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Annenberg School of Communication and Journalism University of Southern California
Southern California

Nonprofits Unite to Keep Music in LAUSD

Two nonprofits are collaborating to revitalize and develop music programs in Los Angeles schools.  

Adopt the Arts and Little Kids Rock—two nonprofit organizations-- announced a partnership on Thursday, Sept. 20th at Rosewood Elementary School to revitalize and develop music programs in the Los Angeles Unified School District (LAUSD).

The Los Angeles School Board approved a budget this past March that would eliminate hundreds of programs including art and music, kid-care, and adult education. LAUSD has since postponed the plan in the hopes that California voters support a statewide ballot measure to raise taxes and spare additional budgets to schools.

“Yes, the District has experienced drastic cuts. We used to be able to send 67 instruments to schools for their music classes, this year we were only able to send 47,” said LAUSD K-12 Arts Coordinator, Steven McCarthy. While the contracts for the 2012-2013 school year have been secured, McCarthy said, “Elementary School programs could disappear (in the future), but even if that happens, we won’t leave kids without the arts.” The LAUSD plans to integrate the arts within core subjects like English, Math, and Science if budget cuts eliminate art and music teachers.

Rosewood Elementary’s music teacher didn’t agree with LAUSD’s proposed method. “Good teachers are going to know that kids need a creative outlet so they do it in the classroom, but it is not the same when you have somebody like me who is a professional, who can offer it to the children than a teacher who is busy trying to get all of that academic standards in their life,” said Abby Loces.

Adopt the Arts President and Executive Director, Abby Berman says she founded the organization when she struggled to raise money for Loces. The organization operates on the concept of inviting “well-known artists, public figures, policy makers, and the general public to save the arts in America's public schools”, as stated on organization’s website.  “Every year the arts education budget is on the table, and it’s been whittled away year after year after year. So although the $18 million that they were going to be cut was reinstated, there is still about 50% of elementary school students in LAUSD who are not getting any kind of musical or artistic education outlet during the day at school,” said Berman.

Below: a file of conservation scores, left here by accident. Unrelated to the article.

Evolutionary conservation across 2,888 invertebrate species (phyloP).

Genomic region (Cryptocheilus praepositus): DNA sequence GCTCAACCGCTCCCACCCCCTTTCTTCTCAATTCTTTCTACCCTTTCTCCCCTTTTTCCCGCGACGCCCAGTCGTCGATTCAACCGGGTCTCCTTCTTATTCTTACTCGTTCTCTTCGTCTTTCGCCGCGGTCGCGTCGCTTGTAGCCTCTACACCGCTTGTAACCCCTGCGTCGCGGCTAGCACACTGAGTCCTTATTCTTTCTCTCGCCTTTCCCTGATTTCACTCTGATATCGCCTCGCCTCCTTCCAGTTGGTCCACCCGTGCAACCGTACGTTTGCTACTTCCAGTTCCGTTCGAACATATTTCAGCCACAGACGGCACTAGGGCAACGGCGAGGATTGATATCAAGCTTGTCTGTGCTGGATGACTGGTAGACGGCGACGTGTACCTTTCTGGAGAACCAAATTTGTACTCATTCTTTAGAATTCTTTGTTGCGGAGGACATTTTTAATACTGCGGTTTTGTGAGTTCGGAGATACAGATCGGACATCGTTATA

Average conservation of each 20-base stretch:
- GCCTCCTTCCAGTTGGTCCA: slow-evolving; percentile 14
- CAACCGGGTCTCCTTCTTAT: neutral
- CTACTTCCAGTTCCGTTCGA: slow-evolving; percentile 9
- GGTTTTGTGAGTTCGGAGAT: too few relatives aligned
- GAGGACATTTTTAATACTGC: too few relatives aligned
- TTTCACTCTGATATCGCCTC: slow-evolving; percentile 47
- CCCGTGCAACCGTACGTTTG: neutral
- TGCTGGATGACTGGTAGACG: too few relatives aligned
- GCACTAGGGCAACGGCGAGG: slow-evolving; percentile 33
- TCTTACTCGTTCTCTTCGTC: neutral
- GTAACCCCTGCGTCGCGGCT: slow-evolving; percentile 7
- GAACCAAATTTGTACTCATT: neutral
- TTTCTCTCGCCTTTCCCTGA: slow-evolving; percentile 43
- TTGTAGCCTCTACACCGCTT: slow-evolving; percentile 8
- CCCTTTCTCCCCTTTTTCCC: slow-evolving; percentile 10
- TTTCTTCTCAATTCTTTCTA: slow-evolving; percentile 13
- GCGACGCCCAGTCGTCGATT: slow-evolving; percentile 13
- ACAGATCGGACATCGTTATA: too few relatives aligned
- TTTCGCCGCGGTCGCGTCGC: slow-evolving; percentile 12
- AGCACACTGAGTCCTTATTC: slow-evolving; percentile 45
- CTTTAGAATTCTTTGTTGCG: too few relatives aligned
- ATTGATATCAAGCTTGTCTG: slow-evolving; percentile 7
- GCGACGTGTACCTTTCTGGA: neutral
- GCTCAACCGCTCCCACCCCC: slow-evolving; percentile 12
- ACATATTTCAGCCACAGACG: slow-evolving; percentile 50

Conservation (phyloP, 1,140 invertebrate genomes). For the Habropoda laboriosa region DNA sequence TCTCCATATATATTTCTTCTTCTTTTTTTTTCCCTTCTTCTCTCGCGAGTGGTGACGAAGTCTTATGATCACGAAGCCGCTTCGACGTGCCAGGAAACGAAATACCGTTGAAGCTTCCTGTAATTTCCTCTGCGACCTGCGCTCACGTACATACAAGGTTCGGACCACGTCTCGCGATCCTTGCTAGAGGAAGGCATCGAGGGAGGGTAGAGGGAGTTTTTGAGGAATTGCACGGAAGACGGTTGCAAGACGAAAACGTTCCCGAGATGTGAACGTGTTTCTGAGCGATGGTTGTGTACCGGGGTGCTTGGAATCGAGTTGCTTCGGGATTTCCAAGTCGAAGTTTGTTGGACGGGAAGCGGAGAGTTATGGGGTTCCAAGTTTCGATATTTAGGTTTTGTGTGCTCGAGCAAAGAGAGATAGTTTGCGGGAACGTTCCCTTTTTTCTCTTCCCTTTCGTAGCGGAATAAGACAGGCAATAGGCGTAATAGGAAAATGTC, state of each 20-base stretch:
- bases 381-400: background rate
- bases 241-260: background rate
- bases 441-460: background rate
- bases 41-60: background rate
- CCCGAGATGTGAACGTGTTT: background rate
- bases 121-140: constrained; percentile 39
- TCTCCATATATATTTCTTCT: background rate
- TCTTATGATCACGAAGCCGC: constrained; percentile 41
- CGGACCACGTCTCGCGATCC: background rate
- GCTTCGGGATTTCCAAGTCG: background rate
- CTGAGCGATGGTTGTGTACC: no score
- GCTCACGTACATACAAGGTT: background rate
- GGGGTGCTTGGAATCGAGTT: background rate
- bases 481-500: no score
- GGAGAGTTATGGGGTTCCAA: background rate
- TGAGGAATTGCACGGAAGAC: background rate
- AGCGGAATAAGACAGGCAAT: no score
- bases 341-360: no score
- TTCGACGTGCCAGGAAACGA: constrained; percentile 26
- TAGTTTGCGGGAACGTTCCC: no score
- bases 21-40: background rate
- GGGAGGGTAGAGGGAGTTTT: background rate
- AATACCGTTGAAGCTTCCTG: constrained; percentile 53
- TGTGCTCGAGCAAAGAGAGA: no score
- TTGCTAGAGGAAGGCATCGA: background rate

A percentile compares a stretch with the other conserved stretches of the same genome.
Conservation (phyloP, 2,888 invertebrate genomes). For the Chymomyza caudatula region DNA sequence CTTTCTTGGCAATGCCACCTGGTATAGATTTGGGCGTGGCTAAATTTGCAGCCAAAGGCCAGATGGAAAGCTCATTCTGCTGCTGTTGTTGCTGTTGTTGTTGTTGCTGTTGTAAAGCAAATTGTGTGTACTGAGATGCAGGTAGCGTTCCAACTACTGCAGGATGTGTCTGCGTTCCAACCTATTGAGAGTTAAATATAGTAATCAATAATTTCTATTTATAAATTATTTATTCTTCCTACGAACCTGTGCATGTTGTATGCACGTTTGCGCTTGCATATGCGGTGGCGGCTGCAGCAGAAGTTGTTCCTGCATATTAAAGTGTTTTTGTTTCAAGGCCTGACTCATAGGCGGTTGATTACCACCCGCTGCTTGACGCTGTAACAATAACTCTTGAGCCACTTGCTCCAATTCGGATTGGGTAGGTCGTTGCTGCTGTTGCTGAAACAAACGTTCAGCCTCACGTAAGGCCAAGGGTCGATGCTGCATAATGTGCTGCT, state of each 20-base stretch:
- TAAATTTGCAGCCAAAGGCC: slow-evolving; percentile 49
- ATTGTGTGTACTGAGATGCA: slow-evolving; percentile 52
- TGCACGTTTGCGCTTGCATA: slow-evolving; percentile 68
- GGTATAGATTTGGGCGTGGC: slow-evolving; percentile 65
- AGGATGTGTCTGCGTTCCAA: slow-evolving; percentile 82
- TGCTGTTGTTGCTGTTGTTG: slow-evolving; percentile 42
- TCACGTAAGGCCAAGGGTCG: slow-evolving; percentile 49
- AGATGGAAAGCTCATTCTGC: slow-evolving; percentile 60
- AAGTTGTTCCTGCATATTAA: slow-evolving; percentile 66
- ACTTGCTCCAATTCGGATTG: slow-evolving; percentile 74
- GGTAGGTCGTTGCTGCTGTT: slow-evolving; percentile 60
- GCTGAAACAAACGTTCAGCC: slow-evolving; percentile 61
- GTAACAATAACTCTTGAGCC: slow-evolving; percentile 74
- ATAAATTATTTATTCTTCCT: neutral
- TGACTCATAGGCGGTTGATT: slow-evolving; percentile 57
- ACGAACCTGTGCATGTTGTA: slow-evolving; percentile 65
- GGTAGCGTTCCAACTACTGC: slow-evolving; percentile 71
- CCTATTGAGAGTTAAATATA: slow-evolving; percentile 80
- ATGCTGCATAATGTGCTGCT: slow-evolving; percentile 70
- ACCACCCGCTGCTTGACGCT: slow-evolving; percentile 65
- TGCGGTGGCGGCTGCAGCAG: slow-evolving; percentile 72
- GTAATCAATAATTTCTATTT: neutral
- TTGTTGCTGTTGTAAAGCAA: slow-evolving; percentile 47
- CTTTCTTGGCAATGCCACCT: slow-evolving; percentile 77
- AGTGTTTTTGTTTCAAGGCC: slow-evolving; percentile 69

Little Kids Rock Founder, David Wish agreed with Berman. “Everybody says that children are our future, but a lot of people don’t invest that way,” said Wish. Wish also said that the partnership with Adopt the Arts is a “perfect match” because while his organization donates musical instruments and provides musical instruction to underprivileged schools across the country, Adopt the Arts brings awareness through celebrities and public figures.

The event at Rosewood brought several celebrities who extended their support for the arts and stressed the importance of arts.

“If children don’t have arts, they don’t want to stay in school. The dropout rate is so large in America in certain areas, not just the low-income areas, that with arts and creativity, they stay in schools for a longer time,” said actor Johnathon Schaech.

 “Music gave my life a purpose. If a guitar influences some kid to be as lucky as I have been, then that’s why we are here” said actor John Stamos.

Adopt the Arts and Little Kids Rock plans to serve “60,000 kids in the next three years”, said celebrity and Adopt the Arts Co-President Matt Sorum.

The LAUSD sees Adopt the Arts and Little Kids Rock’s collaboration as “a true celebration and a great way to help save the arts,” said McCarthy. 


I think the LAUSD parcel tax has been withdrawn from the November ballot.

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